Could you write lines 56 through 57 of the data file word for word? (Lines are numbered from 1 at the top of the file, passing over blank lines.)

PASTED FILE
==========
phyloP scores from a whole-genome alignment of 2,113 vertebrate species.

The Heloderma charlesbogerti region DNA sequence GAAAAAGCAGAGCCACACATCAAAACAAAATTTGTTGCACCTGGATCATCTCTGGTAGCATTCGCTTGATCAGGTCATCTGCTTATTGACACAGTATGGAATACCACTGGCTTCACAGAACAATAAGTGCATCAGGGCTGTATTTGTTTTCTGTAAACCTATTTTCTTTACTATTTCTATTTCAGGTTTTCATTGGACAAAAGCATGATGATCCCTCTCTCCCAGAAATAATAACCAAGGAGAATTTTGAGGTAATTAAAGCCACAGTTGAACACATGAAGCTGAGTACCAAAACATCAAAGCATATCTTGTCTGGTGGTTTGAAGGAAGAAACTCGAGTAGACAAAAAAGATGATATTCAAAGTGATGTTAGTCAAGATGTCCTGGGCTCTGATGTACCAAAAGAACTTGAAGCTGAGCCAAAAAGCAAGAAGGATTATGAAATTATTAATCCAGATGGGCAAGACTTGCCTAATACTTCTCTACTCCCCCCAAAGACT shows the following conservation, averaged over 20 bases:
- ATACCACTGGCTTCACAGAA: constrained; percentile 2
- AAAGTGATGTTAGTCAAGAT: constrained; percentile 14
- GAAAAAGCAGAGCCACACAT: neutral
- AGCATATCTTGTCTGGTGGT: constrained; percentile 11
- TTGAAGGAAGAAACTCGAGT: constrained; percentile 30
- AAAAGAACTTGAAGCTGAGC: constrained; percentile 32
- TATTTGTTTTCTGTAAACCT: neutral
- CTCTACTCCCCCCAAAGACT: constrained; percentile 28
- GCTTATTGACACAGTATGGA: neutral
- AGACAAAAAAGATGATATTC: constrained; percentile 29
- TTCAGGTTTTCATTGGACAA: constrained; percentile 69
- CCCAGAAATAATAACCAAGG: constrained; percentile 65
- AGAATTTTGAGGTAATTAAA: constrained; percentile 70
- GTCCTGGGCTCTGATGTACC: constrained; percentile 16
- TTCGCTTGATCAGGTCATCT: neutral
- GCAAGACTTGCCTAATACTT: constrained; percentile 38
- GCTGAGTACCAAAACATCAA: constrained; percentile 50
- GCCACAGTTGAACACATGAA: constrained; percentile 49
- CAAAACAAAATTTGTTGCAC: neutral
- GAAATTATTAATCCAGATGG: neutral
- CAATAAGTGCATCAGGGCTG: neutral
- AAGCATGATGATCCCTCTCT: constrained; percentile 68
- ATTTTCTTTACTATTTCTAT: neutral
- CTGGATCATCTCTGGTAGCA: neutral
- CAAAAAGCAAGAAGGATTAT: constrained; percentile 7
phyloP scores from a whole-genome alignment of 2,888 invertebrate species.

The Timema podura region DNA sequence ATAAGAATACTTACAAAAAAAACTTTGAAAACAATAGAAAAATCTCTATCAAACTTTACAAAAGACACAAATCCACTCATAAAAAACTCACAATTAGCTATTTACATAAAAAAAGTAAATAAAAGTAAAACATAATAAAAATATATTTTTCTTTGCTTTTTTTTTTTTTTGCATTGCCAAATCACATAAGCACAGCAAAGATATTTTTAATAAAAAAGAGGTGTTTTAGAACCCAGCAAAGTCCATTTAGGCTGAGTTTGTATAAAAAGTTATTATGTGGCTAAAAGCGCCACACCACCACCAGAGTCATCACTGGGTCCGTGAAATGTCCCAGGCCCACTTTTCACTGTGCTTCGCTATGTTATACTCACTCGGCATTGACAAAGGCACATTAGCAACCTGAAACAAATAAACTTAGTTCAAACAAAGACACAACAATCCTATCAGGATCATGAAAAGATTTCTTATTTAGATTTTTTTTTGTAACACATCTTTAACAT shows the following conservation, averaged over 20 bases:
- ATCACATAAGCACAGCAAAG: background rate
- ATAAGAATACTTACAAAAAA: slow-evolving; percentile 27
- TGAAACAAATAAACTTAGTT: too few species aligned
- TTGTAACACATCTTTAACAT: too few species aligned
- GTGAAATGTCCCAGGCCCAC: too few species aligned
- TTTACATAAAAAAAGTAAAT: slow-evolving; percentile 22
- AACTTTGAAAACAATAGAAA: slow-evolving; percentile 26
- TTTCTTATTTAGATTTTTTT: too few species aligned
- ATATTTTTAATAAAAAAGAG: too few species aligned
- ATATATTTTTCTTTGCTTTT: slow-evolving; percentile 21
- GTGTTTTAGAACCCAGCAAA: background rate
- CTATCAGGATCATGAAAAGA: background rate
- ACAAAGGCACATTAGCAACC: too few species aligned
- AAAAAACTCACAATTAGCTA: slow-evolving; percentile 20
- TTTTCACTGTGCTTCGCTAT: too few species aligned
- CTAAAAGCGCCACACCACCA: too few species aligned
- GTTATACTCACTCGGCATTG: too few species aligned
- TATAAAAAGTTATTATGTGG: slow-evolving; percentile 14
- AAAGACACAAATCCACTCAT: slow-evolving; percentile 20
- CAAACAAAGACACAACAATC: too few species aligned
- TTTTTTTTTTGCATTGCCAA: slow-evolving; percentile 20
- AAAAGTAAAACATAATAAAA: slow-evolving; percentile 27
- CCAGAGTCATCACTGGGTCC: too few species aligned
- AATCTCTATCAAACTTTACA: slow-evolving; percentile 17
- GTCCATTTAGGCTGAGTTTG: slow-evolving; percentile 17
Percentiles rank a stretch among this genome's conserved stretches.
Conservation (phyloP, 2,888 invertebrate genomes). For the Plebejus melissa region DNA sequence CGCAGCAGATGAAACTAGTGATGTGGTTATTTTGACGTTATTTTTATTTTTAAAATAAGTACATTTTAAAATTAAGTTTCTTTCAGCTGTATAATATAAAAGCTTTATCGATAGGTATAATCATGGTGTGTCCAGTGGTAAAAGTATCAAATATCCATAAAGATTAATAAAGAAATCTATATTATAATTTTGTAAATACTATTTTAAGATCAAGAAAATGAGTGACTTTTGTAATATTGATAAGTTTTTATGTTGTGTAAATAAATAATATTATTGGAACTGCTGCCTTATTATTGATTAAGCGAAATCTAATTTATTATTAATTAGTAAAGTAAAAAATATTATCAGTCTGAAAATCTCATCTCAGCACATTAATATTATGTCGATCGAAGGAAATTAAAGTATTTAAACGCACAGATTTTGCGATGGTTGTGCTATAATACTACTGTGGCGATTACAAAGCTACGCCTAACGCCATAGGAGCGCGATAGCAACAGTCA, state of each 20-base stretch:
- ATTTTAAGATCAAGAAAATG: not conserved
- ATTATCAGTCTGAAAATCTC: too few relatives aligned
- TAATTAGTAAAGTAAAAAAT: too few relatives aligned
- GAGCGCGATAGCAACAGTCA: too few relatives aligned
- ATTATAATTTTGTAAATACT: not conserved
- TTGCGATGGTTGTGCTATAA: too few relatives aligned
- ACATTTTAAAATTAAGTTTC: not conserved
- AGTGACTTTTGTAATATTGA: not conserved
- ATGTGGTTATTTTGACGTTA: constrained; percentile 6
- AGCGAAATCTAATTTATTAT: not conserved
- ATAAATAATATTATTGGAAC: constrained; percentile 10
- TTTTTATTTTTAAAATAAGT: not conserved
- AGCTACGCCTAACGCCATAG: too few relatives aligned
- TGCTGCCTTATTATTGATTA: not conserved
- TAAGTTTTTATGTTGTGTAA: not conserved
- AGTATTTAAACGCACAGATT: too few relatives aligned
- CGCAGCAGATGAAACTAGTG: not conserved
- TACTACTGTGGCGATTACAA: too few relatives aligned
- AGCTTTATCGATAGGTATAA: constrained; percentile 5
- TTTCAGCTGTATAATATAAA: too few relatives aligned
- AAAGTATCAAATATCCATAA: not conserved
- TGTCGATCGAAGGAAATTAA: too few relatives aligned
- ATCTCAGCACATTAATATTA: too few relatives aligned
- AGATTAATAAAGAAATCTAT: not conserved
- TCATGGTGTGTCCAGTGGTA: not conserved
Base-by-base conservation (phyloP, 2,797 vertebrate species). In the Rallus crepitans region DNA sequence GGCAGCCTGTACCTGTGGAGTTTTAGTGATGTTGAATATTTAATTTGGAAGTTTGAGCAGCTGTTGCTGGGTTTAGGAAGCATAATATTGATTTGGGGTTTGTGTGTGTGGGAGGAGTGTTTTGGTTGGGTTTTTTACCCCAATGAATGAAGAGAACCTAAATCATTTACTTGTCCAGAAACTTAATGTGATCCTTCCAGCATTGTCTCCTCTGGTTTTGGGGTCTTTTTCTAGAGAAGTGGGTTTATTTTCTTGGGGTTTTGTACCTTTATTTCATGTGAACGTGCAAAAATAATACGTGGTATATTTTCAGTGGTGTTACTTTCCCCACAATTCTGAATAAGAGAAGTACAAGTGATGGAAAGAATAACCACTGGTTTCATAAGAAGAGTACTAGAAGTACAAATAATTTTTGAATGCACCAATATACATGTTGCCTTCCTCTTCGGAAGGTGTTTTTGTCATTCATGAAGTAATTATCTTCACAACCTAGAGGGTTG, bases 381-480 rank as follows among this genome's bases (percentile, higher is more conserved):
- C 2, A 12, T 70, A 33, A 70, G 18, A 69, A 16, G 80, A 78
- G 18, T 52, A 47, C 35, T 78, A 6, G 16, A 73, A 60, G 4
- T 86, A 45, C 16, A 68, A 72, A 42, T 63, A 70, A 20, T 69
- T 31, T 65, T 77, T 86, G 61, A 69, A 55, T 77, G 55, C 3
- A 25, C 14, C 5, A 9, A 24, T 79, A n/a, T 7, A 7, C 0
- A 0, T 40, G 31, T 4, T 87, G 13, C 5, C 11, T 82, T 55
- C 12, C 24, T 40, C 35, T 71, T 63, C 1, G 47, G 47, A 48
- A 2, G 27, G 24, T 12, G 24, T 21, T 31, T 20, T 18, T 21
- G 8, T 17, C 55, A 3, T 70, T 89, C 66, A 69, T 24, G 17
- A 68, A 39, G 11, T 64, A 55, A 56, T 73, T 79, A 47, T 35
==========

Conservation (phyloP, 2,888 invertebrate genomes). For the Plebejus melissa region DNA sequence CGCAGCAGATGAAACTAGTGATGTGGTTATTTTGACGTTATTTTTATTTTTAAAATAAGTACATTTTAAAATTAAGTTTCTTTCAGCTGTATAATATAAAAGCTTTATCGATAGGTATAATCATGGTGTGTCCAGTGGTAAAAGTATCAAATATCCATAAAGATTAATAAAGAAATCTATATTATAATTTTGTAAATACTATTTTAAGATCAAGAAAATGAGTGACTTTTGTAATATTGATAAGTTTTTATGTTGTGTAAATAAATAATATTATTGGAACTGCTGCCTTATTATTGATTAAGCGAAATCTAATTTATTATTAATTAGTAAAGTAAAAAATATTATCAGTCTGAAAATCTCATCTCAGCACATTAATATTATGTCGATCGAAGGAAATTAAAGTATTTAAACGCACAGATTTTGCGATGGTTGTGCTATAATACTACTGTGGCGATTACAAAGCTACGCCTAACGCCATAGGAGCGCGATAGCAACAGTCA, state of each 20-base stretch:
- ATTTTAAGATCAAGAAAATG: not conserved